Niko Vuori, Drivetime.fm (Founder & CEO)
2019 will be the year that voice makes it into the car in a big way – similar to how 2017 was the breakout year for voice in the home on Smart Speakers. With both Amazon (Alexa/Echo Auto) and Google (Assistant/Android Auto) vying for supremacy in the car, and with the car the most natural environment in which voice just makes sense, it is inevitable that the automobile will be the next major battleground.
Owen Brown, Starbutter AI (CTO)
Sub-1 second latency on mobile assistants (Google Actions) over 5G will be a complete game changer. If you look at all the research that AT&T did when they migrated to sending data over IP, they found that people won’t tolerate delays in conversation greater than 1.5 seconds. People have been trained to expect 4-second delays in responses from Alexa and Google assistant. The first app to break the 1-second barrier will have a remarkable impact.
Braden Ream, Voiceflow (CEO)
I think Canfulfillintentrequest will begin to become the dominant method of Alexa skill discovery by late 2019. This will dramatically increase the number of skills as millions of third-party skills become connected to Alexa which will act as a “search engine for services,” powered by Canfulfillintentrequest.
Jan König, Jovo (Co-founder)
In 2019, voice will move beyond the smart speaker and the home. We will see more deep integrations into everyday tools, with smart earbuds and cars being just the beginning. It will be more and more natural for people to use their voice when they interact with technology, no matter where they are.
Dana Young, Virtual Concierge Service
The use case for voice in the hospitality industry is firmly established. To date, it has been a lot of talk with little actual adoption. In 2019 Amazon will make Alexa for Hospitality generally available, and there will be many stories about the adoption of voice tech in hotels. Google will need to respond and will make this a focus internally, but won’t be ready for an announcement in 2019, giving Amazon a substantial lead in this space.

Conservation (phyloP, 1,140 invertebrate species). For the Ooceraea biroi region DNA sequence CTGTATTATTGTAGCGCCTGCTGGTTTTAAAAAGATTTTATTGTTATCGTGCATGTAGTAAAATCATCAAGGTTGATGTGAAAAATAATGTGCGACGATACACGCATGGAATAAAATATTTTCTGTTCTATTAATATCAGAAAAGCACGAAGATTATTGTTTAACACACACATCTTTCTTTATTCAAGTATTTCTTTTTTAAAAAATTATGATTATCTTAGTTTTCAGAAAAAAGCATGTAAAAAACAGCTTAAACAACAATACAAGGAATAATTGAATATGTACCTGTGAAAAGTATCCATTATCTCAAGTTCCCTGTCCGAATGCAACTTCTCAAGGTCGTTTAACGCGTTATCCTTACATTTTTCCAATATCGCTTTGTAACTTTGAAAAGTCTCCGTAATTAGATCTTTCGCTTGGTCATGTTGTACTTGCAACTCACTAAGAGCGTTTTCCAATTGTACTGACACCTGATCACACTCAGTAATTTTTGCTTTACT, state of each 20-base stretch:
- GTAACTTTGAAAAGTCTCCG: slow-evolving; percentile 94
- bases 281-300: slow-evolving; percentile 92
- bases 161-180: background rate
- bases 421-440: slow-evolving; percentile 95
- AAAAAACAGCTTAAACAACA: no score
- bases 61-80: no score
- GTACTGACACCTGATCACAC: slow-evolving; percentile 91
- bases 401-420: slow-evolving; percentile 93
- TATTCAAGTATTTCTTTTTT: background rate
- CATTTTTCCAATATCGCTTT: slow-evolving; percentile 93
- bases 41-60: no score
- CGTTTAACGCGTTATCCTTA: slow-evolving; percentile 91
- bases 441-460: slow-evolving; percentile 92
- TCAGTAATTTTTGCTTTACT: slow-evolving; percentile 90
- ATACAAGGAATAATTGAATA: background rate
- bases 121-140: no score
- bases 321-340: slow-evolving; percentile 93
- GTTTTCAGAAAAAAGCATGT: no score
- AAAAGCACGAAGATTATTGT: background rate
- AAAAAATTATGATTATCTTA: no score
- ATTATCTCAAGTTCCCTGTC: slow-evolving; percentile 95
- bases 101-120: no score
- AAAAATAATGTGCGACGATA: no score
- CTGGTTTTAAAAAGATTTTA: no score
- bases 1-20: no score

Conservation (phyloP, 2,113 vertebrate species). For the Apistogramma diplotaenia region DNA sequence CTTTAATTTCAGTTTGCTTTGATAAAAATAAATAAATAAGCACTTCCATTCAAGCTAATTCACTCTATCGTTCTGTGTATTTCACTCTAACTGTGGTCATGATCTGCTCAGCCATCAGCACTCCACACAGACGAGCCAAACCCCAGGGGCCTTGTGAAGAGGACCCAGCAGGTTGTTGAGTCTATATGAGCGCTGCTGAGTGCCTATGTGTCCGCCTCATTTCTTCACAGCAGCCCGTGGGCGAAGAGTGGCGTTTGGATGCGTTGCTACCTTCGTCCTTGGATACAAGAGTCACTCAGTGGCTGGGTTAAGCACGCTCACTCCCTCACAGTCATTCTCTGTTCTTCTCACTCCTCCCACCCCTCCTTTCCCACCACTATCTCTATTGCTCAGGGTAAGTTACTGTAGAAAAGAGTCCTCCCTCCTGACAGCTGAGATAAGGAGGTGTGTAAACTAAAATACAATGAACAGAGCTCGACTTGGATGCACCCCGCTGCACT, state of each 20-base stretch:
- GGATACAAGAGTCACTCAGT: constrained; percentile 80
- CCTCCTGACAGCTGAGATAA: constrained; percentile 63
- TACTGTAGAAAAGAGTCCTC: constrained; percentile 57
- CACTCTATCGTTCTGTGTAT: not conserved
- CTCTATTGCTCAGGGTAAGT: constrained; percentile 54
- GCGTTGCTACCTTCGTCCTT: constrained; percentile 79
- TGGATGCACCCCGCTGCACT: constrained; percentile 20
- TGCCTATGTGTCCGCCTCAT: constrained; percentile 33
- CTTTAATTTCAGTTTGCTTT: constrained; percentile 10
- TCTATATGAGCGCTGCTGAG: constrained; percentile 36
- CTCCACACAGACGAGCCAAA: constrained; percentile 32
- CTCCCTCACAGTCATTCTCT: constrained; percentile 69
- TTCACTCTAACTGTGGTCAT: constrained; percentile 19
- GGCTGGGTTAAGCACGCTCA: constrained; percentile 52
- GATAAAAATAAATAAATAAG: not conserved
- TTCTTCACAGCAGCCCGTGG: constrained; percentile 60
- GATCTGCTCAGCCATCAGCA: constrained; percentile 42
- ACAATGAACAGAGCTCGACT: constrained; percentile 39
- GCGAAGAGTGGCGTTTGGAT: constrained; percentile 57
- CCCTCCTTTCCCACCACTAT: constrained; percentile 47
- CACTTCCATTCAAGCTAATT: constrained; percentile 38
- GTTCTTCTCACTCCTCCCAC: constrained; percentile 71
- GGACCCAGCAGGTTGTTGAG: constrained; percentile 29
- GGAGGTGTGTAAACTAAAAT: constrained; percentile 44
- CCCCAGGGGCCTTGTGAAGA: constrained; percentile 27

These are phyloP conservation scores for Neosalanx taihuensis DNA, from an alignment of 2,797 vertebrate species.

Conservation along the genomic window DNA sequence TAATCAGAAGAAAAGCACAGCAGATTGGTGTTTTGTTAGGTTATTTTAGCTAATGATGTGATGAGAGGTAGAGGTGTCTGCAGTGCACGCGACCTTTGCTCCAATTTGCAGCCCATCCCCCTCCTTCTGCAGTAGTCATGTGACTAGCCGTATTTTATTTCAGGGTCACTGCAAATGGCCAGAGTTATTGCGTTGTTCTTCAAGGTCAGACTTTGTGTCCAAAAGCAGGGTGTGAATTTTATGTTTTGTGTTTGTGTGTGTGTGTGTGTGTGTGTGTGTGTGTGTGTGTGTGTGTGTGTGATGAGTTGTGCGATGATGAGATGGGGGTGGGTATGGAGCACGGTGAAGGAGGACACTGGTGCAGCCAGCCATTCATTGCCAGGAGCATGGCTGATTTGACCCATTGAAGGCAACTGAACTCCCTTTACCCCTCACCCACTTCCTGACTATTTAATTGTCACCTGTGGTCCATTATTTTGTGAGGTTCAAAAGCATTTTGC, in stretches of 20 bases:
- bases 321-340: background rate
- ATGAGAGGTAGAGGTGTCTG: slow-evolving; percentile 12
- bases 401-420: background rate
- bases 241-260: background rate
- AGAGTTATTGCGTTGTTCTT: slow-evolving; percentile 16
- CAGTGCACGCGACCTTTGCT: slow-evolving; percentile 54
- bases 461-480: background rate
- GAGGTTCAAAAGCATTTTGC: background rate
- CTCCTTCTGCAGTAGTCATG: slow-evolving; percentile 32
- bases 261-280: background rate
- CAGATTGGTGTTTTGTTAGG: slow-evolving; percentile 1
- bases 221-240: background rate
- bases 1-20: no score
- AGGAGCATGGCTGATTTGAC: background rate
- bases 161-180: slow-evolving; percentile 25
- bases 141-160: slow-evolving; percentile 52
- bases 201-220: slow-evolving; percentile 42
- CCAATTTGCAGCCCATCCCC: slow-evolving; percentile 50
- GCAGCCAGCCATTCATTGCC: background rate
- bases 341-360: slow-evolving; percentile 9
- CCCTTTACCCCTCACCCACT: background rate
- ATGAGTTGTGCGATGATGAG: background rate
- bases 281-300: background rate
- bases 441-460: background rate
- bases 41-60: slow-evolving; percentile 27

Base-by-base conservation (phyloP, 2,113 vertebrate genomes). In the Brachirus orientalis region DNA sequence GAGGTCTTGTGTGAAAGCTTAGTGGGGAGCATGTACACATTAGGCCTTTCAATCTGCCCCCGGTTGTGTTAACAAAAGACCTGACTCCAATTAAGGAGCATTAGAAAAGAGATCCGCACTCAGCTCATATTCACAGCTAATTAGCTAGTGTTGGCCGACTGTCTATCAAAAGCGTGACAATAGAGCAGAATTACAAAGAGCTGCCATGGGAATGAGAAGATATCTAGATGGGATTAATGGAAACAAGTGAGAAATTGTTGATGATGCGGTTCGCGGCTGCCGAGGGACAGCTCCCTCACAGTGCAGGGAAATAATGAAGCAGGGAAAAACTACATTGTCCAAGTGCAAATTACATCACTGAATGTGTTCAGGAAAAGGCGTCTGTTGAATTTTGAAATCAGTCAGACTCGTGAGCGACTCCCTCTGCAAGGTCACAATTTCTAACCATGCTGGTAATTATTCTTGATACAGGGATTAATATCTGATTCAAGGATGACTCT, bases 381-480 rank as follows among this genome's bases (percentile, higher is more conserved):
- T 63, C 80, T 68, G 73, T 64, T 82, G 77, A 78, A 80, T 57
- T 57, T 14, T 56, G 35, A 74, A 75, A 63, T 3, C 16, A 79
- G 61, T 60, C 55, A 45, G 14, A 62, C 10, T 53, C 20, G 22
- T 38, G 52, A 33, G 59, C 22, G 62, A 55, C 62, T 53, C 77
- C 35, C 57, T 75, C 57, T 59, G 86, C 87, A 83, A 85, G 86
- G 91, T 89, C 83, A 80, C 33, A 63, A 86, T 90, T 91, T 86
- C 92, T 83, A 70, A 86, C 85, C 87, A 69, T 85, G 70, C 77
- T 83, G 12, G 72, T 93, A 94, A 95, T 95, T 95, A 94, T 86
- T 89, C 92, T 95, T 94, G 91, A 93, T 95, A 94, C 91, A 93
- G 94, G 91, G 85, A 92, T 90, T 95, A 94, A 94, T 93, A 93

Ahmed Bouzid, Witlingo (Founder & CEO)
2019 will be the year when the voice assistant will begin to be viewed by enterprises as a business impacting channel, taking its place alongside email, the web site, social media, and plain old telephone services, including Interactive Voice Respons self service. The most immediate entry point will be customer care: enterprises providing their customers with the ability to answer questions about products and services by just asking questions to their Alexa, Google Assistant, Microsoft Cortana, Samsung Bixby and other assistants that are emerging.
Lin Nie, AnswerLab (User Experience Researcher)
What does a context-aware AI assistant look like? Imagine browsing text or graphic-heavy stock market charts on a website; you see a peak in price, move the mouse over it, and want to say “Alexa, if the price goes below here (cursor location on the screen), sell.” For this to work, Alexa needs to see or minimally utilize the cursor location to know where “here” is, and give a fully context-aware response. This is the future users want. This year’s Echo Wall Clock is only a very small step in this direction.
Why better hand-off experiences? Voice devices need to meet users where they are and turn the gears that way. Handoffs between the digital assistant and other platforms are becoming more common, e.g., from a smart speaker without a screen to a screen-based device such as a phone, especially in retail voice use cases. Users are often disappointed by not knowing where to go next or simply being dropped when the AI assistant doesn’t seamlessly transition them to another platform. In AnswerLab’s in-home, longitudinal user studies conducted with older adults, we observed that whenever Alexa/Google Assistant told our participants to ‘Go to your Google/Alexa app,’ they lost the user. In some sense, the existing hand-off experience is not designed for the Baby Boomer generation. They’re not the app generation.
Why moving away from the app-based ecosystem? Currently, third-party voice app adoption is low, the majority of users are not using their voice assistant to do more than quick, in-the-moment information retrieval, turning on lights, and listening to music; a growing list of skills of voice assistants are buried and users are not discovering them over time.
Carl Robinson, Voice Tech Podcast (Host)